Robert Flavell, MD, PhD, is the Chief of Molecular Imaging and Therapeutics Clinical Section in the Department of Radiology and Biomedical Imaging at the University of California, San Francisco. He received his medical degree from Weill Cornell Medical College, and his PhD from the Rockefeller University as part of the Tri-Institutional MD PhD program. He completed his one-year internship at the Memorial SloanKettering Cancer Center in New York. Dr. Flavell completed his radiology residency at UCSF, including an NIH T32 funded research fellowship, and subsequently completed a one-year fellowship in nuclear medicine. In June 2016. he joined the faculty as an Assistant Professor in Residence.
Dr. Flavell’s laboratory, the Molecular Imaging Lab, focuses on the development of new molecular imaging tools for better understanding of disease progression in patients with prostate and other cancers. One area of interest is the relationship between acidic interstitial pH and disease progression. Solid tumors are poorly perfused and secrete acids into the adjacent interstitium, resulting in a pH which is mildly acidic, typically ranging from 6.5 – 7.0. This property has been associated with high-grade malignancy, local invasion, and metastasis in animal models. Therefore, it would be desirable to have a method which could be used in patients for monitoring tissue pH. Therefore, one focus of Dr. Flavell’s research is developing methods of imaging acidic interstitial pH with potential for clinical translation. Specifically, two methods are being developed, one of which permits whole body evaluation of areas of acidic pH using positron emission tomography (PET) imaging, and one method which permits quantitative, local determination of interstitial pH based on hyperpolarized 13C magnetic resonance spectroscopy (HP-MRS). The PET method is based on pro-drug glycosylamine derivatives of the commonly used oncologic tracer, [18F]FDG, termed [18F]FDG amines, which are blocked with an acid-labile protecting group. When exposed to the mildly acidic pH present in the interstitium of a solid tumor, the caging group decomposes, liberating native [18F]FDG, which is subsequently absorbed by the adjacent cancer cell (Flavell R.R. et al., Bioconjugate Chem., 2016). The HP-MRS method is based on the administration of a 13C labeled probe which has a predictable change in its chemical shift based on pH. By comparison to a standard curve, quantitative pH measurements can be obtained (Flavell R.R. et al. Chem. Comm. 2015). These techniques are being optimized and ongoing directions include application in animal models, with the long term goal of clinical translation. Other areas of developing interest in the laboratory include techniques for imaging of metals in the microenvironment, and imaging of a metabolic signature associated with immune activation.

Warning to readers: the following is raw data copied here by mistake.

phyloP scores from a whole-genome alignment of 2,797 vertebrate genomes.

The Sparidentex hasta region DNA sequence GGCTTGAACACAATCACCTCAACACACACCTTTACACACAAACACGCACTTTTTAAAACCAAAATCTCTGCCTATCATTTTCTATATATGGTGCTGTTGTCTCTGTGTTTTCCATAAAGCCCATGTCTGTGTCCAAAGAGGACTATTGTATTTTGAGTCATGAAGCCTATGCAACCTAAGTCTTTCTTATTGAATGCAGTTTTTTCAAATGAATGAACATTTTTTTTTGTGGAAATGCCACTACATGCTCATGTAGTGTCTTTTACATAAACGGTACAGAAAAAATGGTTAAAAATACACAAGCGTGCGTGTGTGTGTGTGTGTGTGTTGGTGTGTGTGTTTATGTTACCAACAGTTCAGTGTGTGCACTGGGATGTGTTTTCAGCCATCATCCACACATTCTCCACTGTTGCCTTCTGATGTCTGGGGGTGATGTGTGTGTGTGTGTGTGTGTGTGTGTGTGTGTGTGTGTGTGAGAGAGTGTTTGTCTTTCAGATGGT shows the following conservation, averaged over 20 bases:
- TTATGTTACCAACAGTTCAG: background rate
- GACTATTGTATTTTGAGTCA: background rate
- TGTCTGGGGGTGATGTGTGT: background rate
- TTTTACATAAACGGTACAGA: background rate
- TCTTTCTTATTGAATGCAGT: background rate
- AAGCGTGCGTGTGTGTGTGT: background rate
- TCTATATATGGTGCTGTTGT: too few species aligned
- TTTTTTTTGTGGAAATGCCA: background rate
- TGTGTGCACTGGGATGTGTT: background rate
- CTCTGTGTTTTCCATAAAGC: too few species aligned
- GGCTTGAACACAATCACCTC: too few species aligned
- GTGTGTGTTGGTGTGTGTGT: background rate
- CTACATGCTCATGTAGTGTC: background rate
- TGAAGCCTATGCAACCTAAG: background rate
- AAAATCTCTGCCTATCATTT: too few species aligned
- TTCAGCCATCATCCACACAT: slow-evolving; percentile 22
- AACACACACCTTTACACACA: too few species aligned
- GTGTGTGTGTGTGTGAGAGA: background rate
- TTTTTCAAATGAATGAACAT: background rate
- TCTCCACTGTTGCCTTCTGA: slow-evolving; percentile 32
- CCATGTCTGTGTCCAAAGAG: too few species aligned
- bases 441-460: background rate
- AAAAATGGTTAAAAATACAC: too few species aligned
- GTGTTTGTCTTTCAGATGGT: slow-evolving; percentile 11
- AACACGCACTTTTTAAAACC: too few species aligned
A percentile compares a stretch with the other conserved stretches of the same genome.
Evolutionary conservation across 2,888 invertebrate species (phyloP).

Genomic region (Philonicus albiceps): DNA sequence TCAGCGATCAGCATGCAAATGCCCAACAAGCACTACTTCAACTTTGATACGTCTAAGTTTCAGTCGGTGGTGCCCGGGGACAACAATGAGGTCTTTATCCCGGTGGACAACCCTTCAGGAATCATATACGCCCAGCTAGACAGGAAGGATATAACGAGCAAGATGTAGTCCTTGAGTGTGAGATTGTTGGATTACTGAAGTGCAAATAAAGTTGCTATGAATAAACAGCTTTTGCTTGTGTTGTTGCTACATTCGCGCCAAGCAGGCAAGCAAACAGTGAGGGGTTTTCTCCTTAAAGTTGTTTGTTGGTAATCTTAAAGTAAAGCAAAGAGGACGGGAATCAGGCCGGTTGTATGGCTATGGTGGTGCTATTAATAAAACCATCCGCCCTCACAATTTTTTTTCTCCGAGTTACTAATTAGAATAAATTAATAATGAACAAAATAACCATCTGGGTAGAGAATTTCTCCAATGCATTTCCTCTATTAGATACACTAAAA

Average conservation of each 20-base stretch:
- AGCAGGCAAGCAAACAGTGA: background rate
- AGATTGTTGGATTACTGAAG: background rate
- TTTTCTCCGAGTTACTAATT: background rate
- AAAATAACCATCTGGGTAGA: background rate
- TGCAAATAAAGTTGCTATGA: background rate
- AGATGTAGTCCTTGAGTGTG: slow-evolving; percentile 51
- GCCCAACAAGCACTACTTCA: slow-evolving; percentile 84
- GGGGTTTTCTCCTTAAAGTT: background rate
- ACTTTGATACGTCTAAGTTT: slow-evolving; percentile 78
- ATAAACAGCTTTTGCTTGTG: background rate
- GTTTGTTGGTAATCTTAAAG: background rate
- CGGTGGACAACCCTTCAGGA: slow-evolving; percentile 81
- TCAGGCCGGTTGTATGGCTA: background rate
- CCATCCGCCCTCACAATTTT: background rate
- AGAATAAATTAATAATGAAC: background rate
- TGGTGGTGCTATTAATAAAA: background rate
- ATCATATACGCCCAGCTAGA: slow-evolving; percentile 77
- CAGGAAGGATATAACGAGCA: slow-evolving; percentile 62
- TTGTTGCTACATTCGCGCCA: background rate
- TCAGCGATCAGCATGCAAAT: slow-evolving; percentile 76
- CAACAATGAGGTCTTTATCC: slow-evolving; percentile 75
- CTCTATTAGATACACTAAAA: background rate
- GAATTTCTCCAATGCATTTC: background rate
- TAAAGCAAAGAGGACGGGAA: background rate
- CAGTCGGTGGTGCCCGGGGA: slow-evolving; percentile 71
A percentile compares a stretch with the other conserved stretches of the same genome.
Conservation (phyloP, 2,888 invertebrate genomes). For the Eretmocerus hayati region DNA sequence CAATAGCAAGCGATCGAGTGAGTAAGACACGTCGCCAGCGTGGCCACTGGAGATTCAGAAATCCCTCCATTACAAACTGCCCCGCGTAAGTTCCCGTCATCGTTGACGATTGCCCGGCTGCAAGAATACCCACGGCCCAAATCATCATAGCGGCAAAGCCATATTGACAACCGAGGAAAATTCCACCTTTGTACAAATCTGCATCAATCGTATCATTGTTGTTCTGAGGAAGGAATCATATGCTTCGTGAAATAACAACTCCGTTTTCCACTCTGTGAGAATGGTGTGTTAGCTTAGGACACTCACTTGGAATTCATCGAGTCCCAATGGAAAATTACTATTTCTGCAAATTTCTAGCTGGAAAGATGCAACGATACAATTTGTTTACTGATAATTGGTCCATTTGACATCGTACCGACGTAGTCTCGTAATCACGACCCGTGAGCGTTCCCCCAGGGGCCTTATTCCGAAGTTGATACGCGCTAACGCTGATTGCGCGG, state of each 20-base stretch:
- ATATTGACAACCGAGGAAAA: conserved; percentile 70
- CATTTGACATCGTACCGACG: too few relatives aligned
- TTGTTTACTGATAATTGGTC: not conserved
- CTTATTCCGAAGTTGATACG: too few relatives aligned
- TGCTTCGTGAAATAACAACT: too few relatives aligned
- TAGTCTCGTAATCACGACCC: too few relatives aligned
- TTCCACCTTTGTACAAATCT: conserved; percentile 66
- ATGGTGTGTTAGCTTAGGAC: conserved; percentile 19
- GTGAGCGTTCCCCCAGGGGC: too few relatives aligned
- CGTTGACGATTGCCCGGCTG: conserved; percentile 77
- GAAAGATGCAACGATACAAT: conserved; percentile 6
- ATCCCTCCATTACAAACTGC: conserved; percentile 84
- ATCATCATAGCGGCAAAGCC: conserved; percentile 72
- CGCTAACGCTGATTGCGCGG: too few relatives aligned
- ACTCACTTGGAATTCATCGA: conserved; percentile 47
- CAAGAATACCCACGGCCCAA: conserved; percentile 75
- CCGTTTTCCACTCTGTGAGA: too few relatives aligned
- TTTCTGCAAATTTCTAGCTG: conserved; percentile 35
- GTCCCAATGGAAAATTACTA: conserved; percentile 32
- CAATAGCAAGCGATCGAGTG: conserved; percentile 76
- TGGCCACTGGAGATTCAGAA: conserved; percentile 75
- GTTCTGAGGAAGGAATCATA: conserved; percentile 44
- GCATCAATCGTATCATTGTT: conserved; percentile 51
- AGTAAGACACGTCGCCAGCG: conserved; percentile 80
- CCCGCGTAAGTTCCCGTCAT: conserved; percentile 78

Nuclear Medicine and Molecular Imaging and Therapeutics
Novel radiotracer development, oncologic imaging, PET imaging, hyperpolarized 13C magnetic resonance imaging
Radiology, molecular imaging, PET imaging, prostate cancer, nuclear medicine, radiochemistry, hyperpolarized 13C magnetic resonance imaging
Education and Training:
• Medical School: Weill Cornell Medical College, New York
• PhD: The Rockefeller University, New York
• Internship: Memorial Sloan-Kettering Cancer Center, New York
• Residency: University of California, San Francisco
• Fellowship: University of California, San Francisco – Nuclear Medicine